Thursday, 30 April 2009

Barn Owls

A quick update: the barn owls laid their third egg yesterday and both adults are in the box this morning as its very heavy rain.

Its not good news........but there is a sliver (ringed) lining!

Our resident male osprey (unringed) has not been seen for about 10 days now and at about the time he disappeared the female appeared to be sitting on eggs. As said in my previous post she is sitting tight most of the time but is getting on and off the nest to chase intruders. This is not good due to the risk to the eggs.

The silver-ringed male has at last been seen providing her with fish. He flew in on Monday with a fish, gave it to her and she flew off. He looked as if he was going to take over incubation but stood in the nest cup then didn't sit down. He poked around in the nest and I watched him with baited breath, half expecting any eggs in the nest to come flying out any minute. Instead he stood there for a moment then took off. The female was sitting in a dead tree to the left and sat there eating her fish for 5 minutes then flew down to the nest with the fish and continued to eat it there. I breathed a sigh of relief and was at least glad to see that she is getting fed. The silver-ringed bird continues to try and mate with her but she is not receptive.

On Tuesday a green-ringed bird landed on the nest and the silver-ringed bird was very quick to defend the female and the nest and actually locked talons with the intruding male. The female joined in quite aggressively and forced them both off the nest. I haven't seen such physical contact in a long time. Ospreys like most animals tend to avoid aggressive contact as it may result in injury; which can sometimes be too costly.

To say our female is having a hard time is to put it mildly, trying to incubate the unringed male's eggs, while trying to defend the nest, most of the time alone. The only good thing is she is actually being fed by the silver ringed male, which is allowing her, for the moment, to continue to sit tight.

I have asked that the cameras be switched from the overview camera to the nest cup camera so we can definitely see if we have eggs and how many. This hopefully should be done today or tomorrow. I'll let you know when I do.

Monday, 27 April 2009

Barn Owls now on

The live camera on the Barn Owl nest box is now up and running and they have gratified us with an egg on Friday 24th April and a second egg today!

Confused? You will be!

Sorry for the delay in updating the blog but things have been rather confusing of late. On the 17th April the female looked good for laying an egg but there hadn't been a changeover; normally the first definite behaviour that there is an egg. Then midweek the unringed male (our resident bird) seemed to have vanished!

Shortly after that we had various other birds coming into the nest including a green-ringed bird and a silver-ringed male. The silver-ringed male seems to have taken over the female and is seen with fish, but it's uncertain as to whether the female is being fed by him or by another male.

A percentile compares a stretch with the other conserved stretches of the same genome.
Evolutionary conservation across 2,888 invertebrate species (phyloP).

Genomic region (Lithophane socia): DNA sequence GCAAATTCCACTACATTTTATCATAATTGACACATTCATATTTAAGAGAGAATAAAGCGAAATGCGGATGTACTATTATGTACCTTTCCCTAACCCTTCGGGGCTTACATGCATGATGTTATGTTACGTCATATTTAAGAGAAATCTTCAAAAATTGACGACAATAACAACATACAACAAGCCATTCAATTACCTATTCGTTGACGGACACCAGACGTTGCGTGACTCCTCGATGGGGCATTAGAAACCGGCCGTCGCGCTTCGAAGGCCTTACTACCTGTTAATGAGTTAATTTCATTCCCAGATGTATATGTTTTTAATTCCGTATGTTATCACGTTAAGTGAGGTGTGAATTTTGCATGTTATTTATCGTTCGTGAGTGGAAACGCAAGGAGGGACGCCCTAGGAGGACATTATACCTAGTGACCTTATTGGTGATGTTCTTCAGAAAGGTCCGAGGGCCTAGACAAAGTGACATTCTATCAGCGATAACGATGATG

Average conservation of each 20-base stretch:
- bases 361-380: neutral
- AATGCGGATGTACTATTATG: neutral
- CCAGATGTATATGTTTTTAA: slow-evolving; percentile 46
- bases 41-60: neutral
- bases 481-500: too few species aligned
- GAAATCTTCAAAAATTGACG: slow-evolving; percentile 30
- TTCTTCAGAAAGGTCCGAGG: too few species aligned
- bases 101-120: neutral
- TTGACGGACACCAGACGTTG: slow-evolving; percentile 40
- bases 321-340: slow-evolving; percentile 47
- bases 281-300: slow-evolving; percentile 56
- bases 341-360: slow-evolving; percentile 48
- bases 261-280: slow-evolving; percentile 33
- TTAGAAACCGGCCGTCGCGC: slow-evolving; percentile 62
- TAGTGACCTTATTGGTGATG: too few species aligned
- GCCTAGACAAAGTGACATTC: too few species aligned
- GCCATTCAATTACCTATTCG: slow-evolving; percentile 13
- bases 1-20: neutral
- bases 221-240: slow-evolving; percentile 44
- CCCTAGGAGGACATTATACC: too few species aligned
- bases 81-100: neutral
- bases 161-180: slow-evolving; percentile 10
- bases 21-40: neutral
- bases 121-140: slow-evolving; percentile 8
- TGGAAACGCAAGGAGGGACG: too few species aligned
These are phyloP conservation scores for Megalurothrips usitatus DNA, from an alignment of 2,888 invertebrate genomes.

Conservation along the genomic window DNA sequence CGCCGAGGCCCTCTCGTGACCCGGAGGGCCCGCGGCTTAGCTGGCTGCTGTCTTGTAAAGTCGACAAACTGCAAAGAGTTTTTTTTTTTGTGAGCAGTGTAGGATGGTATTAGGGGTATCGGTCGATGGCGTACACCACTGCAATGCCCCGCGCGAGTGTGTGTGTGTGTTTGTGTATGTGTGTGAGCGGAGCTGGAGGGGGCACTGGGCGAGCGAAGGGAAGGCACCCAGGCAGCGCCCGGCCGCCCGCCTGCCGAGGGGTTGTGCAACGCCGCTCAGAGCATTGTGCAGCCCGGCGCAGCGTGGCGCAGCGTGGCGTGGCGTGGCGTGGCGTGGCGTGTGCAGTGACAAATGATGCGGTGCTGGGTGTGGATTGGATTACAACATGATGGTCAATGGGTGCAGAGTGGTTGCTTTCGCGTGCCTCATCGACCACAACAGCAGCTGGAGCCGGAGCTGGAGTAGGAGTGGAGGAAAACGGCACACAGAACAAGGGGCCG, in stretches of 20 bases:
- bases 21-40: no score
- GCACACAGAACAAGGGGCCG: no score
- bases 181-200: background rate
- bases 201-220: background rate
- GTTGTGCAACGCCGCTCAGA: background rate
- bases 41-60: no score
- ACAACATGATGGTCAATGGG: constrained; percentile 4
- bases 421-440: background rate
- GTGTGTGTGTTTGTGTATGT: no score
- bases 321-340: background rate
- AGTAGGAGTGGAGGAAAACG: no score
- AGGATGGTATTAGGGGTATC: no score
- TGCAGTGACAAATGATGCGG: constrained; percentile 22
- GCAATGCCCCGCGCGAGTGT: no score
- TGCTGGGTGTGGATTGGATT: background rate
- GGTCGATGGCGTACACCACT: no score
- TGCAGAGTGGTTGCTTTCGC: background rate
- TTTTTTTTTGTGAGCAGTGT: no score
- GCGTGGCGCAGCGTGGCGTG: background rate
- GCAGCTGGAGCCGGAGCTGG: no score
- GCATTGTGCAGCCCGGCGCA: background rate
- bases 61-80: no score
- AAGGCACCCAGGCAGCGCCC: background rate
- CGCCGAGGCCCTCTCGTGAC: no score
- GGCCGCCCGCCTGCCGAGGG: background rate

The silver-ringed bird keeps attempting to mate with Red 6A but is always unsuccessful. Red 6A, although she appears to have an egg in the nest (she looks like she is incubating and turning an egg), is also leaving the nest for short periods probably because her regular male is not around. Today is not proving to shed any light as the female is tight on the nest due to the heavy rain and no other birds have been seen. Hopefully this week will clarify things and won't result in an egg being kicked out the nest!

Tuesday, 21 April 2009

No eggs yet! :-(

The female has still been sitting low on the nest but there has been no changeover as yet, when the male has come in with a fish.
We are not impatient, are we?

Friday, 17 April 2009

Nearly there?

Tomorrow will be a week since the original male returned and we normally say eggs will appear 7-10 days after mating! The female has been sitting quite low today and fussing about the nest which is a good indication she is getting broody.

The male on the other hand has been very lacklustre today, although he has mated successfully several times with the female.

Both ospreys were alarm calling at certain points throughout the day but no osprey intruder was seen on camera, although a pheasant was seen strolling in the background.

So will tomorrow be the day we see an egg?

Thursday, 16 April 2009

All change... again!

The mating between Red 6A and the green-ringed male was improving and seemed to be going well all week. He was adding the occassional branch to the nest and bringing in fish, although I was a bit surprised by his laissez-faire attitude.

Then on Saturday, as soon as the cameras were on, it was an unringed male who was on the nest and green ring was nowhere to be seen. Was this our original bird or another unringed male? The fact our female was so relaxed with him indicated the former, and on checking footage from 2007, it is indeed our resident male. He is quite distinctive as he has 2 stripes coming up from each eye to the top of his head. A marking I have never seen before in another osprey.